When the SO2 concentration in the gases is such that the combustion gases temperature is higher than the most suitable temperature for the conversion, the mixture shall be suitably cooled down by means of heat exchanger 31, so as to bring it back to the most suitable temperature for the conversion.
Such gaseous mixture is assembled in the upper chamber 30, defined by the upper level of the filling material of chambers 22 and 23, and it is made then to flow downwards, through exchanger 31, into external annular chamber 23, where the conversion takes place.
While said conversion reaction is taking place, the gaseous mixture temperature grows higher, which is what hinders the conversion reaction to be completed. Therefore, in order to obtain, in the device outlet, a gaseous mixture in which the conversion of SO2 into SO3 degree is virtually equal to the unit, the temperature inside annular chamber 23 must be controlled, so as to have it as constant as possible and as close as possible to the ideal temperature 420° C./450° C.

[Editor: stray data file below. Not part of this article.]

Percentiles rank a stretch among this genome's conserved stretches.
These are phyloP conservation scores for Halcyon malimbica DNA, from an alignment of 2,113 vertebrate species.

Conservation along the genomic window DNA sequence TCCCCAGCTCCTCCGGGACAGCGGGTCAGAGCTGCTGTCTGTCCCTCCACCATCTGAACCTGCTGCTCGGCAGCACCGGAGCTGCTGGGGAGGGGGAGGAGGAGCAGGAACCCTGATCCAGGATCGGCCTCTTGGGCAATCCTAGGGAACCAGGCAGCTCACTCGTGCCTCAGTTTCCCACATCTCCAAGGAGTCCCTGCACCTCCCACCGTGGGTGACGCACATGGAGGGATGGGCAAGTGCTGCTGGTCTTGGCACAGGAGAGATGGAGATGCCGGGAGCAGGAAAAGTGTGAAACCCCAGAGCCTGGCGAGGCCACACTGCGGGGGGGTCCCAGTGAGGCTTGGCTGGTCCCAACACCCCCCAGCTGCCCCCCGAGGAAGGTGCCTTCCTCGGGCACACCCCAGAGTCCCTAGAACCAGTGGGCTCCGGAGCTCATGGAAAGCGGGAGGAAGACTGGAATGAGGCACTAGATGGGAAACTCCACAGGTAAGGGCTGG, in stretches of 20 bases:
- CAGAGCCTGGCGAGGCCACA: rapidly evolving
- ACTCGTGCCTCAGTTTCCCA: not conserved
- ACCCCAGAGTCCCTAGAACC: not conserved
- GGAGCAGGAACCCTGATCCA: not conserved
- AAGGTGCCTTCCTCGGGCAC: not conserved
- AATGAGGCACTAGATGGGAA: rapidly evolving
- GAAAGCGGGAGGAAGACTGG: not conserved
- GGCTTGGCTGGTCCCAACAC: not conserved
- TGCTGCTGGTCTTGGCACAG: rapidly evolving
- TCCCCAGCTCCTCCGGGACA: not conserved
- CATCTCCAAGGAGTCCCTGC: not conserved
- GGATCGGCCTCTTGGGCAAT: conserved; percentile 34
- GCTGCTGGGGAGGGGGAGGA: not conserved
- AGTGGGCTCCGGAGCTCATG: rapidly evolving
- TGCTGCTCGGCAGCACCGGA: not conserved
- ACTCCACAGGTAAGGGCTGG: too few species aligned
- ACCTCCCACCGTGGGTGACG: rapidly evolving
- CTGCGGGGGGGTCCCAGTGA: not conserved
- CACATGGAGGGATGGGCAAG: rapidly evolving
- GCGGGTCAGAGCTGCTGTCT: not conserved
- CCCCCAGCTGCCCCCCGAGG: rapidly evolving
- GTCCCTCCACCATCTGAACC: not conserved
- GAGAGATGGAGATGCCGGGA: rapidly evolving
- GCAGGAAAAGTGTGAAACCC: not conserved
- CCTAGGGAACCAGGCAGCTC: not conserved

Alternatively, although with higher expenses as regards the implementation of the plant, the conversion chamber can be divided into a number of sections intercalated by suitable cooling chambers.
The first solution mentioned, consisting of a control over the temperature inside the annular chamber 22, can be achieved, for instance, according to one of the two embodiments shown in FIGS. 2, 3A, 3B. With particular reference to said Figures: the annular chamber 123 is divided into two sets of vertical ducts, with both the function of allowing the flow of the gaseous mixture coming from the upper chamber 30 and during the conversion, and of allowing the flow of a cooling fluid fed and gathered by ducts 41 and 42.
Therefore, the annular chamber 123 must be defined on its upper surface and on its bottom, by two end plates on which vertical ducts 43 are provided, said ducts being filled up with the catalytic material and in said ducts flowing the gaseous mixture. Between ducts 43 spaces 44 are defined, in which a cooling fluid is contained.